The American Civil Liberties Union today urged the Massachusetts Supreme Court (SJC) to declare Massachusetts’ 20-day voter registration cutoff law unconstitutional.

The ACLU of Massachusetts, the national ACLU’s Voting Rights Project, and Ropes & Gray LLP today filed a brief with the SJC in Chelsea Collaborative v. Galvin on behalf of two voting rights organizations, Chelsea Collaborative and MassVote, and an individual voter. Initially filed in Suffolk Superior Court in November 2016, Chelsea Collaborative v. Galvin challenges Massachusetts’ 20-day voter registration cutoff law, which routinely prohibits thousands of qualified voters from casting ballots.

The ACLU argues that the widespread disenfranchisement is unjustified given the significant technological advancements in the 25 years since the law was passed. Six months ago, the Suffolk Superior Court agreed in a 72-page opinion, concluding that the arbitrary voter registration cutoff law violated the Massachusetts Constitution. The ACLU says in today’s appellate brief that this judgment should be affirmed.

“The Massachusetts Constitution expressly protects an individual’s right to vote because it is the fundamental right upon which all our civil liberties rest,” said Carol Rose, executive director of the ACLU of Massachusetts. “That is why we are urging the Court to affirm the Superior Court’s judgment and confirm its long-standing practice of subjecting laws that disenfranchise voters to the most exacting scrutiny.”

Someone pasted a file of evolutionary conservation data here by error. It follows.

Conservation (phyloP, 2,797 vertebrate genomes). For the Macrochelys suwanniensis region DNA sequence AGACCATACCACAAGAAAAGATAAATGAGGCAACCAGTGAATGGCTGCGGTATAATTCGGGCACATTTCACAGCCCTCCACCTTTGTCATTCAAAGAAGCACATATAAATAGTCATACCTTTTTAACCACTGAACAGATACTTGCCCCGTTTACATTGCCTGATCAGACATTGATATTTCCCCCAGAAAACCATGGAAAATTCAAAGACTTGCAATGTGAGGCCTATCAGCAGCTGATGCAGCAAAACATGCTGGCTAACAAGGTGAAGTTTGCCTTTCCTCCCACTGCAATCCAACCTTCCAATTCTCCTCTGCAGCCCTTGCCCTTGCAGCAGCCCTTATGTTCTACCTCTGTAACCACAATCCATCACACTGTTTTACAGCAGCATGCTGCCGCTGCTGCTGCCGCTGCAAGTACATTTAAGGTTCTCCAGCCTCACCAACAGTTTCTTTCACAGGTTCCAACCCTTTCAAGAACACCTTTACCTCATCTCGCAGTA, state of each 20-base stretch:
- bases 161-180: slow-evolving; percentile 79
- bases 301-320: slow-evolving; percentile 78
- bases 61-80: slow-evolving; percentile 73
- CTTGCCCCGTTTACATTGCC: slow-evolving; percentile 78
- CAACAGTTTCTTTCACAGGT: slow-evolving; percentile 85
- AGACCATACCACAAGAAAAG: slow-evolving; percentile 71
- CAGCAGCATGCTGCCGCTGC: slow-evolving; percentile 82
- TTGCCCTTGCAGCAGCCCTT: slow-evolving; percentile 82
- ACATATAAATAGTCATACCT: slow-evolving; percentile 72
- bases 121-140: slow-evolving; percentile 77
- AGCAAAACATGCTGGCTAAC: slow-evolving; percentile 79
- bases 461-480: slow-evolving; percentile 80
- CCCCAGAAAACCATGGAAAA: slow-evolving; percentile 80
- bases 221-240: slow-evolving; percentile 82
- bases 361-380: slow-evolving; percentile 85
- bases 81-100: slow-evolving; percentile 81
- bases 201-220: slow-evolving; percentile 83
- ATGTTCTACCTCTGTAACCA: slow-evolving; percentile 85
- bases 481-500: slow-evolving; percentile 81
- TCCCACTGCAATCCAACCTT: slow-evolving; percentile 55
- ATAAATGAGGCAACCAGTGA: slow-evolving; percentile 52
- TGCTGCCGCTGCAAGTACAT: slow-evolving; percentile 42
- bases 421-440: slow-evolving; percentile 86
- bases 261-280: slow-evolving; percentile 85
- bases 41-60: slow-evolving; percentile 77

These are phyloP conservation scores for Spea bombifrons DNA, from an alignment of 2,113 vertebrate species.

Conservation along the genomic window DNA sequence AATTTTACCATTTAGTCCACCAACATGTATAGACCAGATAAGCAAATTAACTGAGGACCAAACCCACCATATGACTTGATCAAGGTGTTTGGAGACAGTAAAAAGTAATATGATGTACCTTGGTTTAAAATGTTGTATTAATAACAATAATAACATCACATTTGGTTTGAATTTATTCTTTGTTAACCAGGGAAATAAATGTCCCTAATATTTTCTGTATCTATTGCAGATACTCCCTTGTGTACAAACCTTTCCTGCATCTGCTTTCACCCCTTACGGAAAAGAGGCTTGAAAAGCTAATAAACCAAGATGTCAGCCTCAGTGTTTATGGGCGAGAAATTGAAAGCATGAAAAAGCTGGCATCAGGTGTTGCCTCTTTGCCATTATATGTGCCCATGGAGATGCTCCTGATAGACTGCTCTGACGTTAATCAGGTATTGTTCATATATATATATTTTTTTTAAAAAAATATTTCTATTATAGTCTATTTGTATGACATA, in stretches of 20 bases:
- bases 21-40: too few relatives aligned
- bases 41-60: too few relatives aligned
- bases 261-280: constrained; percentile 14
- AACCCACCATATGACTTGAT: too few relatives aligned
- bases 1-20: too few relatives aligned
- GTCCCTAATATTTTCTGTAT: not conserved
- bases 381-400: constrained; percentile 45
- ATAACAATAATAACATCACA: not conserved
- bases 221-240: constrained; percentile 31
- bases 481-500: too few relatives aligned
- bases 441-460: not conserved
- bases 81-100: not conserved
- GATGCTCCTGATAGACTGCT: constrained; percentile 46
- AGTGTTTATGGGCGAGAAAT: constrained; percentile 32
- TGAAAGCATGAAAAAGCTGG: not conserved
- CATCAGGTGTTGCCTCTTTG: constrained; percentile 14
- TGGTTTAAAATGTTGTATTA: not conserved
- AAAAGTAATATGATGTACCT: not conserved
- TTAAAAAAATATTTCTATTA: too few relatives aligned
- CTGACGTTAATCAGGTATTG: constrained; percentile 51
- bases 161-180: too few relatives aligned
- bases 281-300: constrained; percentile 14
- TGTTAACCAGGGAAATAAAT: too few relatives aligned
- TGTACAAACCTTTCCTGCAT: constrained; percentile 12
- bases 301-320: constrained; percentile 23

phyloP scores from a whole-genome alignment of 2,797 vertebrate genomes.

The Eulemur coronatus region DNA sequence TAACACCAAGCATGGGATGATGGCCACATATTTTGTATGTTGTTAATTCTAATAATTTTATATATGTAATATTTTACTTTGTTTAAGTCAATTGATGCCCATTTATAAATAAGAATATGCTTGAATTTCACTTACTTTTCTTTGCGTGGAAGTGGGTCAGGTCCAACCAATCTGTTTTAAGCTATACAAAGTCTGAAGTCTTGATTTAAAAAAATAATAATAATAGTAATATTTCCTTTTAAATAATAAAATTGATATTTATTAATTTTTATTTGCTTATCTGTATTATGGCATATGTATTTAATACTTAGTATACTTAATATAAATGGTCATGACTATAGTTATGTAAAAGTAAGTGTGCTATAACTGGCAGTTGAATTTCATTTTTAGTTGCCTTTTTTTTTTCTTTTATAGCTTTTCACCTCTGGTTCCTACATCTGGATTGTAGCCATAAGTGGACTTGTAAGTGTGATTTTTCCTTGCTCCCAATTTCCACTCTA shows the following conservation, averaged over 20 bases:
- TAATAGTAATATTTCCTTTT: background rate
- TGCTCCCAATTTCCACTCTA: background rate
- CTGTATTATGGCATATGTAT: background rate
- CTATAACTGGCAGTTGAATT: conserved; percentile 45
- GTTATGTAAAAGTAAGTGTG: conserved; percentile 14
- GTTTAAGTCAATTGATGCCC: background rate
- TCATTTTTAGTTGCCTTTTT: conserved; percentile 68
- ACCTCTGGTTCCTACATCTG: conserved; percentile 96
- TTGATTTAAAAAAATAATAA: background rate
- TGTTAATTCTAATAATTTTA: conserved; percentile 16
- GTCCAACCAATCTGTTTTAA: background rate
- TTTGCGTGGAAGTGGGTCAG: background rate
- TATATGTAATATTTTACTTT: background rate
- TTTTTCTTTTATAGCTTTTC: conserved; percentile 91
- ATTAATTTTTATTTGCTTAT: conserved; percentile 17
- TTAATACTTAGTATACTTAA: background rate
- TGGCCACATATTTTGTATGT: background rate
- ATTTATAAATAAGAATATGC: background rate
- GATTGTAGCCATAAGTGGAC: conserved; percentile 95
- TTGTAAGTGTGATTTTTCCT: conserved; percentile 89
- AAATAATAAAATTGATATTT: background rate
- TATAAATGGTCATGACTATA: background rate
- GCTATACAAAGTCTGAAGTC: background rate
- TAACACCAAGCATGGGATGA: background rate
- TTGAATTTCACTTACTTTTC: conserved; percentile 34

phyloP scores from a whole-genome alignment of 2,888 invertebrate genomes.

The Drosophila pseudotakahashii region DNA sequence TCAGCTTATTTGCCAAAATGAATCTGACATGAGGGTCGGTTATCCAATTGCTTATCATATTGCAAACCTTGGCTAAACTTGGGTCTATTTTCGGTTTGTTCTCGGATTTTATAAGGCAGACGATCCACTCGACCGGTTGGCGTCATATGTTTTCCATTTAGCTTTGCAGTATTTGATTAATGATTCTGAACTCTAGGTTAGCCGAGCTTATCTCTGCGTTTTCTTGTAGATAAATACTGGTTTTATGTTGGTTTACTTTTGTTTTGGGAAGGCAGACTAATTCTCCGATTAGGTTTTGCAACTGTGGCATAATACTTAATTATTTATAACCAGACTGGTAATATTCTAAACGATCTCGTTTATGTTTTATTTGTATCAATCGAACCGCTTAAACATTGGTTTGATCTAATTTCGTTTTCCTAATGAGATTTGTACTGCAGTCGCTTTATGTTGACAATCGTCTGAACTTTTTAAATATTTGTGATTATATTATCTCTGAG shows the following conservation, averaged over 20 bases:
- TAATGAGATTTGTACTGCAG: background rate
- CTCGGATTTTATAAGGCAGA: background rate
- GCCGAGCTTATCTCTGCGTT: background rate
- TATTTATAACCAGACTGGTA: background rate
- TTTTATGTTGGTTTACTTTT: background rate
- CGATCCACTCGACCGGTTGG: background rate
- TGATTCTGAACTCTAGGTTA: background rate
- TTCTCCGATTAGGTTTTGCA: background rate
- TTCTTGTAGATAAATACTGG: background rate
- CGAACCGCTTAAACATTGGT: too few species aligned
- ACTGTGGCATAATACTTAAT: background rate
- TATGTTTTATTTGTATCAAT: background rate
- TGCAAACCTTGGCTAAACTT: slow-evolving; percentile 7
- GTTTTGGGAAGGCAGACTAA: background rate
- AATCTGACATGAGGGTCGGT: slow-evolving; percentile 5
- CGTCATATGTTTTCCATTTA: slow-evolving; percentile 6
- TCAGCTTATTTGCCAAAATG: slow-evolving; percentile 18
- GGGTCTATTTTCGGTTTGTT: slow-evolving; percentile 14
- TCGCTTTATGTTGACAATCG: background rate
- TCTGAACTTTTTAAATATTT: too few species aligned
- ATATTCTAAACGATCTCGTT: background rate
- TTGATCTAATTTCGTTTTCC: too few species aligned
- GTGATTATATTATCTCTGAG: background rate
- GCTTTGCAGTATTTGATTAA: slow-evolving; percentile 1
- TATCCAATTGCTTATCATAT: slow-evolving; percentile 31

As the Superior Court found, the registration deadline is particularly damaging because it occurs at the exact moment when political debates, endorsements and media coverage are all increasing their attention on the election. As a result, voters’ interest in an election accelerates in the final 20-days before an election, but the voter registration cutoff law prevents voters who have not yet registered from translating this interest into action.

“The voter registration cutoff has barred thousands of would-be voters from casting ballots over the past three presidential elections,” said Kirsten Mayer, partner, Ropes & Gray and ACLU co-counsel. “While the state starting in 2016 enabled voters to cast early ballots just five days after the registration period closed, it told other voters that 20 days were required to make the preparations necessary for them to cast ballots. That amounts to disenfranchisement, a double standard, and the state has since demonstrated—by virtue of its own actions—that its 20-day cutoff is arbitrary.”

“Many states currently recognize that voter registration deadlines are unnecessary, obsolete, and disenfranchise voters. Massachusetts’ current deadline is out of step with what is done in states across the nation. It is time for Massachusetts to join others in recognizing the harm of its voter registration deadline once and for all,” said Alora Thomas-Lundborg, staff attorney with the ACLU’s Voting Rights Project.

Learn more about the case, Chelsea Collaborative v. Galvin.